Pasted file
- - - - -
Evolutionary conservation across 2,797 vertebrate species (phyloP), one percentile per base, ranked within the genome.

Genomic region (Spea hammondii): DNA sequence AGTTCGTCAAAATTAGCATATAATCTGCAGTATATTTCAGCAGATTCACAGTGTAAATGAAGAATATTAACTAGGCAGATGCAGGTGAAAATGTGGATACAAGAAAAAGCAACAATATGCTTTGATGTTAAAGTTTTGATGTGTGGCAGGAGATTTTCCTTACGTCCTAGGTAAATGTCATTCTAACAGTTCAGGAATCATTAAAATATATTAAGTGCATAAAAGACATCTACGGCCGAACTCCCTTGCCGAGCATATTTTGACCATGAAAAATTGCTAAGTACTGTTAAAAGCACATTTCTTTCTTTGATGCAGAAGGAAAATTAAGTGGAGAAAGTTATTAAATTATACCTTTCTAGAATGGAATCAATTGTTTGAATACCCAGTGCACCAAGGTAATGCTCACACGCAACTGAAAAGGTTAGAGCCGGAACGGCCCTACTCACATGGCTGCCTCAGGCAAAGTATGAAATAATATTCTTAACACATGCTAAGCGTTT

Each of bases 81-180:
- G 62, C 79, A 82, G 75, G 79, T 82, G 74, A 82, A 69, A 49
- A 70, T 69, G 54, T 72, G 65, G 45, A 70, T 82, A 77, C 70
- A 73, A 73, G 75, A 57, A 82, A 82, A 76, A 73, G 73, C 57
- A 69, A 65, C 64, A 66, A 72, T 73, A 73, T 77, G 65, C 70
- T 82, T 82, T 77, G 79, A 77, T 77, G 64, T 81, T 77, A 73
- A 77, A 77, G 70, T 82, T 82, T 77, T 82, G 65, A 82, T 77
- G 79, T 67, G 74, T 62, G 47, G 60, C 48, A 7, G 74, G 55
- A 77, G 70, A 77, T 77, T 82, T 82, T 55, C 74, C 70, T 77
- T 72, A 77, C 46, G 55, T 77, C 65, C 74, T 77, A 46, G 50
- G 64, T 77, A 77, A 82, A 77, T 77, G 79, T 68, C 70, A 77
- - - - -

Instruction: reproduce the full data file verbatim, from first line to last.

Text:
Evolutionary conservation across 2,797 vertebrate species (phyloP), one percentile per base, ranked within the genome.

Genomic region (Spea hammondii): DNA sequence AGTTCGTCAAAATTAGCATATAATCTGCAGTATATTTCAGCAGATTCACAGTGTAAATGAAGAATATTAACTAGGCAGATGCAGGTGAAAATGTGGATACAAGAAAAAGCAACAATATGCTTTGATGTTAAAGTTTTGATGTGTGGCAGGAGATTTTCCTTACGTCCTAGGTAAATGTCATTCTAACAGTTCAGGAATCATTAAAATATATTAAGTGCATAAAAGACATCTACGGCCGAACTCCCTTGCCGAGCATATTTTGACCATGAAAAATTGCTAAGTACTGTTAAAAGCACATTTCTTTCTTTGATGCAGAAGGAAAATTAAGTGGAGAAAGTTATTAAATTATACCTTTCTAGAATGGAATCAATTGTTTGAATACCCAGTGCACCAAGGTAATGCTCACACGCAACTGAAAAGGTTAGAGCCGGAACGGCCCTACTCACATGGCTGCCTCAGGCAAAGTATGAAATAATATTCTTAACACATGCTAAGCGTTT

Each of bases 81-180:
- G 62, C 79, A 82, G 75, G 79, T 82, G 74, A 82, A 69, A 49
- A 70, T 69, G 54, T 72, G 65, G 45, A 70, T 82, A 77, C 70
- A 73, A 73, G 75, A 57, A 82, A 82, A 76, A 73, G 73, C 57
- A 69, A 65, C 64, A 66, A 72, T 73, A 73, T 77, G 65, C 70
- T 82, T 82, T 77, G 79, A 77, T 77, G 64, T 81, T 77, A 73
- A 77, A 77, G 70, T 82, T 82, T 77, T 82, G 65, A 82, T 77
- G 79, T 67, G 74, T 62, G 47, G 60, C 48, A 7, G 74, G 55
- A 77, G 70, A 77, T 77, T 82, T 82, T 55, C 74, C 70, T 77
- T 72, A 77, C 46, G 55, T 77, C 65, C 74, T 77, A 46, G 50
- G 64, T 77, A 77, A 82, A 77, T 77, G 79, T 68, C 70, A 77